Seizures can be a terrifying medical condition for both the patient and their loved ones. Onlookers are likely to feel helpless and highly anxious when one occurs, as the person suffering from the seizure may be experiencing a complete loss of control.
Someone who has had two or more unprovoked seizures is said to have epilepsy, a disorder of recurrent episodes. The good news is that the condition can be well-controlled with treatment.
What Is Epilepsy?
Epilepsy is a chronic neurological disorder in which brain cells (neurons) produce abnormal electrical discharges in the brain. These discharges may cause the abnormal movements and behaviors observed during a seizure. Illness, brain injury and abnormal brain development are all known epilepsy triggers. But for about half of all patients, epilepsy has no known cause.
According to the Epilepsy Foundation, epilepsy affects 1 in 26 Americans and develops at any age. You’re just as likely to develop epilepsy after age 65 as you are as a child. Causes, however, can vary by age group. In newborns, epilepsy may result from brain malformations, lack of oxygen during birth or maternal drug use. In contrast, epilepsy in children may be caused by fever, infection or genetic disorders. Stroke, Alzheimer’s disease and head trauma put adults and seniors at greater risk of developing epilepsy.
What Are the Symptoms of Epilepsy?
Seizures are the hallmark of epilepsy, but having an episode doesn’t automatically guarantee a diagnosis. Seizures can also be caused by low blood sugar levels and alcohol withdrawal, among other things. A doctor will likely diagnose epilepsy if you have attacks with no known cause.
Not all seizures resemble what you’ve seen on TV. Unique symptoms signal different types of seizures. They can include:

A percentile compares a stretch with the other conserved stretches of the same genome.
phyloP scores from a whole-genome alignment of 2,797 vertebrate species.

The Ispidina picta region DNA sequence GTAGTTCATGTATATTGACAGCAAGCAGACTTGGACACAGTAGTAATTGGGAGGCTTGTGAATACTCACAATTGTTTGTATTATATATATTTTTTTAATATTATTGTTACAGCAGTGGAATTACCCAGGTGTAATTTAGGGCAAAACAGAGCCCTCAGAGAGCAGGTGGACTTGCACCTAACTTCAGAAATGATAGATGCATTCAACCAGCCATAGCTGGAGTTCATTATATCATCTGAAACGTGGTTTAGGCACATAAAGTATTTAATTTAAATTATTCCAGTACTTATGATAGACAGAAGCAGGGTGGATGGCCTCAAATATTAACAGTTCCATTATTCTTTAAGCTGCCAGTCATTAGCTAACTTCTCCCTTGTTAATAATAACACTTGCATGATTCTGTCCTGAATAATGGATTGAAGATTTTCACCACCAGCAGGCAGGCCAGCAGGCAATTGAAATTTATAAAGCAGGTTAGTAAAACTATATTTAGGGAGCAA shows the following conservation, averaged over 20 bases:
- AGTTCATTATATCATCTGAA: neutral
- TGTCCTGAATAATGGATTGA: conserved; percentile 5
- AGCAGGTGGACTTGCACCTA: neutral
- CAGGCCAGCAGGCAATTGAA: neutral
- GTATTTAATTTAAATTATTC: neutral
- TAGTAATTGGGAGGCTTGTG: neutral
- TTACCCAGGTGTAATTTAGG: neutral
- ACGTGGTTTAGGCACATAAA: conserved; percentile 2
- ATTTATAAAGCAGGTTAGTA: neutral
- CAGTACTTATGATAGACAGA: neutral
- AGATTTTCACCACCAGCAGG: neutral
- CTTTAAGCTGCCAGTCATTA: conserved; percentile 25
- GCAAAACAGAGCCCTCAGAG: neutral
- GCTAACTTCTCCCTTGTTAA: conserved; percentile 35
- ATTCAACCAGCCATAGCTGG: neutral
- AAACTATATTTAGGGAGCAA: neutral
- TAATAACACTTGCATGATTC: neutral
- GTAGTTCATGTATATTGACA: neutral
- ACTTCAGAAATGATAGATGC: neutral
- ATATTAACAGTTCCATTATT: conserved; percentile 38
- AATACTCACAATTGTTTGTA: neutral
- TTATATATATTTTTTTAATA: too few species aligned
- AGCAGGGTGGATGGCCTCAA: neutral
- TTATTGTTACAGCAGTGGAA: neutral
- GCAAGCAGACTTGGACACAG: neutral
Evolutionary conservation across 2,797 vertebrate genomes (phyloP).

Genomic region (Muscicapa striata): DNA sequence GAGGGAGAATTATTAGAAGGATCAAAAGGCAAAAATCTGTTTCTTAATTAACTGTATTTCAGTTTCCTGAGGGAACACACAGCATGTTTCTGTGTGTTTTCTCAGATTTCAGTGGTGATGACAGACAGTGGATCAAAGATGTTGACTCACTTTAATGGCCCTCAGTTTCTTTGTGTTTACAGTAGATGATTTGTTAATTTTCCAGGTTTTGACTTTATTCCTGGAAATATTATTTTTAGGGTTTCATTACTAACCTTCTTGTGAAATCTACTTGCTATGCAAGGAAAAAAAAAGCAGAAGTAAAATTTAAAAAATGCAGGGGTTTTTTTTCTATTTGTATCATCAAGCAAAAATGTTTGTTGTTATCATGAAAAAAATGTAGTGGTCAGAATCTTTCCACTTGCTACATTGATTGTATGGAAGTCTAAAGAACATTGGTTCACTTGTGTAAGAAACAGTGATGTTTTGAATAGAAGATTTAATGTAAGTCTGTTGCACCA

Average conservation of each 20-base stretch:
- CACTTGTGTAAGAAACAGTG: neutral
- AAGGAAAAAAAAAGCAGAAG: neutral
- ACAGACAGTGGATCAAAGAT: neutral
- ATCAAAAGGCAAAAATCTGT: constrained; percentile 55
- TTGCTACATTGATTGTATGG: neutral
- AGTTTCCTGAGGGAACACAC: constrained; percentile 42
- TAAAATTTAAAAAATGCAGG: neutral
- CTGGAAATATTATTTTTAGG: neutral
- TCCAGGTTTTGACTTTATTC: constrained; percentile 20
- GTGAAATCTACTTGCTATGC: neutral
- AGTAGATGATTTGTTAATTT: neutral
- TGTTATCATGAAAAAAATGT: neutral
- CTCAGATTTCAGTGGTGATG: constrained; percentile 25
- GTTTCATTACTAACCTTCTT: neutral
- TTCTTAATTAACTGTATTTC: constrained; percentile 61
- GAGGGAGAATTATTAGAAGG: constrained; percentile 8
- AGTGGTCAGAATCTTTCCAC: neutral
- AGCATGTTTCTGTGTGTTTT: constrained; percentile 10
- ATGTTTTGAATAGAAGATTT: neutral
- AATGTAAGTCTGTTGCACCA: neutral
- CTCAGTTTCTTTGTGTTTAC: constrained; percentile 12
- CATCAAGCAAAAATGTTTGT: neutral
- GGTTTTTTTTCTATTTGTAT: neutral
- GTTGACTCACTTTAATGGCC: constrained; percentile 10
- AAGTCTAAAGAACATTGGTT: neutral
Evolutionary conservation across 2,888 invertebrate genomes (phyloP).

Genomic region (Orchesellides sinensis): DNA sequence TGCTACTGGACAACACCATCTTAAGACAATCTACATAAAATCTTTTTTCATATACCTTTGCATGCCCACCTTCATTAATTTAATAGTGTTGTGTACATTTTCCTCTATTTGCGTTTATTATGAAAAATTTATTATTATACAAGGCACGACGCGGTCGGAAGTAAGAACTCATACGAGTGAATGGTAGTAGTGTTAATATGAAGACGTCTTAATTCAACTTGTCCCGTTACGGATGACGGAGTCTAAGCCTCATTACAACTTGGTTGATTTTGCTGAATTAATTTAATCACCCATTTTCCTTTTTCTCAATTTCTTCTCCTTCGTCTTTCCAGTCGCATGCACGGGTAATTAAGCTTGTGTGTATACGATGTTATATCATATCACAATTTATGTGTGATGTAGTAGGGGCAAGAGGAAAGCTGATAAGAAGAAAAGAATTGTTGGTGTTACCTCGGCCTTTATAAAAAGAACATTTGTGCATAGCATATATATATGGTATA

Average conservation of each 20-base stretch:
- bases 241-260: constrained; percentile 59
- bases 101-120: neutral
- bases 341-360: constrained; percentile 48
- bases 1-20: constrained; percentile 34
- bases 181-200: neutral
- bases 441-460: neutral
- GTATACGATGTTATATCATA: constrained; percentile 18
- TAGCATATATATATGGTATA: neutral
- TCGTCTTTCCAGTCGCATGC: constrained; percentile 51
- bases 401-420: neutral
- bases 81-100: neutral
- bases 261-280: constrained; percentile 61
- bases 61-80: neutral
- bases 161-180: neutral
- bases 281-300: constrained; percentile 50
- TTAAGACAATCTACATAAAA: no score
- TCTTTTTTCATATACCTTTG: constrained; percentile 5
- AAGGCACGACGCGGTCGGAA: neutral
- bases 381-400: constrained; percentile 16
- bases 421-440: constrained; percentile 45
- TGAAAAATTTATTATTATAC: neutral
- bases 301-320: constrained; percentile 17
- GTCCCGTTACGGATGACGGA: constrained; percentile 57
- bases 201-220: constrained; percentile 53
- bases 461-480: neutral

- A tonic-clonic seizure is what most people picture when they think of a seizure. It usually lasts between one and three minutes. The person experiences stiffened muscles, loss of consciousness and rapid jerking motions.
- An absence seizure typically lasts 10 to 20 seconds, during which the person stops all activity and stares blankly. Sometimes the eyes can turn upward and the eyelids may flutter.
- An atonic seizure is also called a drop attack. It occurs when the muscles suddenly go limp, causing the person to fall.
- A focal aware seizure is often described as feeling frozen. Because it doesn’t involve loss of consciousness, the person is aware when a focal aware seizure is happening.
- A focal impaired awareness seizure may or may not cause a loss of awareness. It is typically accompanied by involuntary movements such as hand rubbing, lip-smacking or bicycle motions.
How Is Epilepsy Treated?
While there is no known cure, epilepsy can be well-managed with medication. Finding the right one is mostly dependent on communicating with your healthcare provider about the types of seizures you have. Not all medicines work in every situation. If your prescription doesn’t work for you, ask about changing your dosage or trying a different formulation.
Other treatments include dietary therapies, nerve stimulation, behavioral therapy and brain surgery.
Editor's note: This article was originally published on Aug. 16, 2017.
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